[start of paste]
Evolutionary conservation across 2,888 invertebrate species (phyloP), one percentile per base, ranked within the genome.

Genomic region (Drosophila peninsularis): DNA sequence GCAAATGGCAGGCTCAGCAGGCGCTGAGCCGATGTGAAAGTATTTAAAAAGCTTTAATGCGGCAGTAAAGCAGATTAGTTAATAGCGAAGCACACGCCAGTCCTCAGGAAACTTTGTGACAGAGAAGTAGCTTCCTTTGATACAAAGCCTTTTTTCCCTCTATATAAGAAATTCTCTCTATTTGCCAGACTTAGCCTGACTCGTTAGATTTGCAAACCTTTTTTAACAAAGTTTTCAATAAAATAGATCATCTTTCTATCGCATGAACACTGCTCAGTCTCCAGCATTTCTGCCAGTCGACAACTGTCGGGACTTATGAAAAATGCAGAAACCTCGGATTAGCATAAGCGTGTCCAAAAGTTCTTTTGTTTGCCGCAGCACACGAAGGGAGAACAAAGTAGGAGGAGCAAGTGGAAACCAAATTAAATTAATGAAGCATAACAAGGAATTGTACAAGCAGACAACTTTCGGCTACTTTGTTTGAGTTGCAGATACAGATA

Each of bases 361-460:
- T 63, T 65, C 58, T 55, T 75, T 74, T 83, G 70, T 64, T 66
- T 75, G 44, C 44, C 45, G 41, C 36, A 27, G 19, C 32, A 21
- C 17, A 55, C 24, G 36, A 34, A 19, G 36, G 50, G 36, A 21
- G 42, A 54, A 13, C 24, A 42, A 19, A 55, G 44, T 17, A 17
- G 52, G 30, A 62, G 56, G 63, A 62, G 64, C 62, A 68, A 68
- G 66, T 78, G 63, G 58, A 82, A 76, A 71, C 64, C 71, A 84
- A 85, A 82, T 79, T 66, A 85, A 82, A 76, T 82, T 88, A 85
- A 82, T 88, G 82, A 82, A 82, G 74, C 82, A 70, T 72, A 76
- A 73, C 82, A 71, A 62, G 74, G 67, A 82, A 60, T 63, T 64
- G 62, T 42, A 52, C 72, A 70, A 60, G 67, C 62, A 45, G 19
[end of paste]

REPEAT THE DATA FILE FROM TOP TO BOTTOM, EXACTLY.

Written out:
Evolutionary conservation across 2,888 invertebrate species (phyloP), one percentile per base, ranked within the genome.

Genomic region (Drosophila peninsularis): DNA sequence GCAAATGGCAGGCTCAGCAGGCGCTGAGCCGATGTGAAAGTATTTAAAAAGCTTTAATGCGGCAGTAAAGCAGATTAGTTAATAGCGAAGCACACGCCAGTCCTCAGGAAACTTTGTGACAGAGAAGTAGCTTCCTTTGATACAAAGCCTTTTTTCCCTCTATATAAGAAATTCTCTCTATTTGCCAGACTTAGCCTGACTCGTTAGATTTGCAAACCTTTTTTAACAAAGTTTTCAATAAAATAGATCATCTTTCTATCGCATGAACACTGCTCAGTCTCCAGCATTTCTGCCAGTCGACAACTGTCGGGACTTATGAAAAATGCAGAAACCTCGGATTAGCATAAGCGTGTCCAAAAGTTCTTTTGTTTGCCGCAGCACACGAAGGGAGAACAAAGTAGGAGGAGCAAGTGGAAACCAAATTAAATTAATGAAGCATAACAAGGAATTGTACAAGCAGACAACTTTCGGCTACTTTGTTTGAGTTGCAGATACAGATA

Each of bases 361-460:
- T 63, T 65, C 58, T 55, T 75, T 74, T 83, G 70, T 64, T 66
- T 75, G 44, C 44, C 45, G 41, C 36, A 27, G 19, C 32, A 21
- C 17, A 55, C 24, G 36, A 34, A 19, G 36, G 50, G 36, A 21
- G 42, A 54, A 13, C 24, A 42, A 19, A 55, G 44, T 17, A 17
- G 52, G 30, A 62, G 56, G 63, A 62, G 64, C 62, A 68, A 68
- G 66, T 78, G 63, G 58, A 82, A 76, A 71, C 64, C 71, A 84
- A 85, A 82, T 79, T 66, A 85, A 82, A 76, T 82, T 88, A 85
- A 82, T 88, G 82, A 82, A 82, G 74, C 82, A 70, T 72, A 76
- A 73, C 82, A 71, A 62, G 74, G 67, A 82, A 60, T 63, T 64
- G 62, T 42, A 52, C 72, A 70, A 60, G 67, C 62, A 45, G 19